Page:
Rescuing a Stuck Fermentation
We've all been there... You've meticulously planned your recipe, put your heart and soul into a brew day, and finally tucked your precious wort into the fermenter with a nice pitch of yeast. Things kick off well, then all of a sudden everything just stops short of your expected final gravity... Damn.
Here's some advice of where to go from here to see if there's any way to kick the yeast back into action.
Confirm You're Dealing with a Stuck Fermentation
Before you take too much action, it's a good idea to do a test to determine that you are not at terminal gravity. You can do this with what's called a forced ferment.
- Draw off some of the beer into small PET bottle, fill to the brim/squeeze out air. Shake well and leave somewhere warm (MUCH warmer than your fermentation temperature).
- Do the same again except leave the bottle half empty and shake well to aerate the beer.
After 2-3 days you should be able to feel pressure build up if the yeast has not reached terminal. Take gravity readings and compare the difference between the aerated sample and the un-aerated one.
Ways of Kicking of Fermentation
If you've still got some sugars left to ferment out, try some of the following methods (or combinations of) to see if you can get things going again.
Some yeast are just highly flocculant and can settle down before they're done. If you're using a simple fermentation bucket, just open the lid and give it a good stir with a sanitised spoon/paddle. If you're using something a bit more fancy like a conical or a pressurised vessel like a fermzilla, if there's a port at the base of the fermenter to attach a CO2 disconnect or tube, give it a blast of CO2 to knock the yeast back into suspension.
Raise the Temperature
If you're most of the way through the fermentation and are just looking to eek out the last few points, just raising the temperature of the beer/wort by a degree or two could be enough to help things along - this shouldn't give any off-flavours or other issues as most temperature related off-flavours originate from the growth phase of the yeast.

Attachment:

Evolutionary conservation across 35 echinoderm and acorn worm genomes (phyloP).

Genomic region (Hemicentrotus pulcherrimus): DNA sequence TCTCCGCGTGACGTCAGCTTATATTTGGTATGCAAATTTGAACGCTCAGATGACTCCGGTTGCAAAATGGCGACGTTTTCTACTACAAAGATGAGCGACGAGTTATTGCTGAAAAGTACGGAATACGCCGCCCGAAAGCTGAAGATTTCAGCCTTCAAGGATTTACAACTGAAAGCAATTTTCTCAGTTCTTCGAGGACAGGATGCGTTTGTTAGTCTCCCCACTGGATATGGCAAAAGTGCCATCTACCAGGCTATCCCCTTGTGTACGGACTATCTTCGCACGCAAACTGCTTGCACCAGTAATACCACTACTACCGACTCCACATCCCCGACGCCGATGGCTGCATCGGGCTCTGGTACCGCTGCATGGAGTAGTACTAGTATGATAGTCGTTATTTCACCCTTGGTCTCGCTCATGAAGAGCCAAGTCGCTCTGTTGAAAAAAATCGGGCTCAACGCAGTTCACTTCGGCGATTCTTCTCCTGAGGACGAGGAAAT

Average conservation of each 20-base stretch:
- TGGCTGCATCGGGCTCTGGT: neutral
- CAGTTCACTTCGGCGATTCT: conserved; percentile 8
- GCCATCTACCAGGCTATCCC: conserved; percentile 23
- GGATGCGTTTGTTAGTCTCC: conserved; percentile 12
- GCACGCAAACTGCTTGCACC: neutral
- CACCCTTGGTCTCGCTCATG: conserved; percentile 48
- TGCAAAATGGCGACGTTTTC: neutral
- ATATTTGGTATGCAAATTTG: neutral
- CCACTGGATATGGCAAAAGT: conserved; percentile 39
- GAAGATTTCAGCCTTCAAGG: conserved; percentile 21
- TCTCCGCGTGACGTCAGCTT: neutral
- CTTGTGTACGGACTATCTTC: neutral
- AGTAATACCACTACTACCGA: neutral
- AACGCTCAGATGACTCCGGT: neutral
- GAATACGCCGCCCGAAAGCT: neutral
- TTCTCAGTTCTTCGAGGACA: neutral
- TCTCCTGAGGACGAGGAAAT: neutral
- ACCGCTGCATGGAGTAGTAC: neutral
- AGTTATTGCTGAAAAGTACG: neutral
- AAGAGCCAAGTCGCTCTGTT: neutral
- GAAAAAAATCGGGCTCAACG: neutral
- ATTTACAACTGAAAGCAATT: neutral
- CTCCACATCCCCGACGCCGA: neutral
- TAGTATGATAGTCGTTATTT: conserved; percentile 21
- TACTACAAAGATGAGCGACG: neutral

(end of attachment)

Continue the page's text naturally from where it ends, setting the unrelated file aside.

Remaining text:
Combine this with agitation for an even better chance of kicking things off.
Pitch More Yeast
If temperature and agitation don't do the trick, your yeast might just be knackered.
Either use the same yeast as before, (cultured up to a good pitching rate if using wet yeast), or a neutral, high-performing yeast such as US-05, simply just pitch more yeast and see if that helps things along.
What If That Doesn't Work?
If none of the above methods work, then you probably are actually at terminal gravity and you've had some kind of mash issue where the mash has biased for less fermentable sugars. So you now have the following options to correct the fermentation:
- Rebrew the same beer with a higher fermentability (lower mash temperature for longer) and blend the 2 finished beers together.
- Dry hop if the style is appropriate to drop a few points.
- Use glucoamylase in carefully dosed amounts to break down some of the long chain sugars and let fermentation resume.
NOTE: glucoamylase dosages are insane - 0.2ml in a 50L batch will take you down 5-15 gravity points.
ALSO NOTE: If you are using yeasts that get a bit fussy about fermentation conditions (i.e. some Belgian and English yeasts), amylase based solutions are not the answer.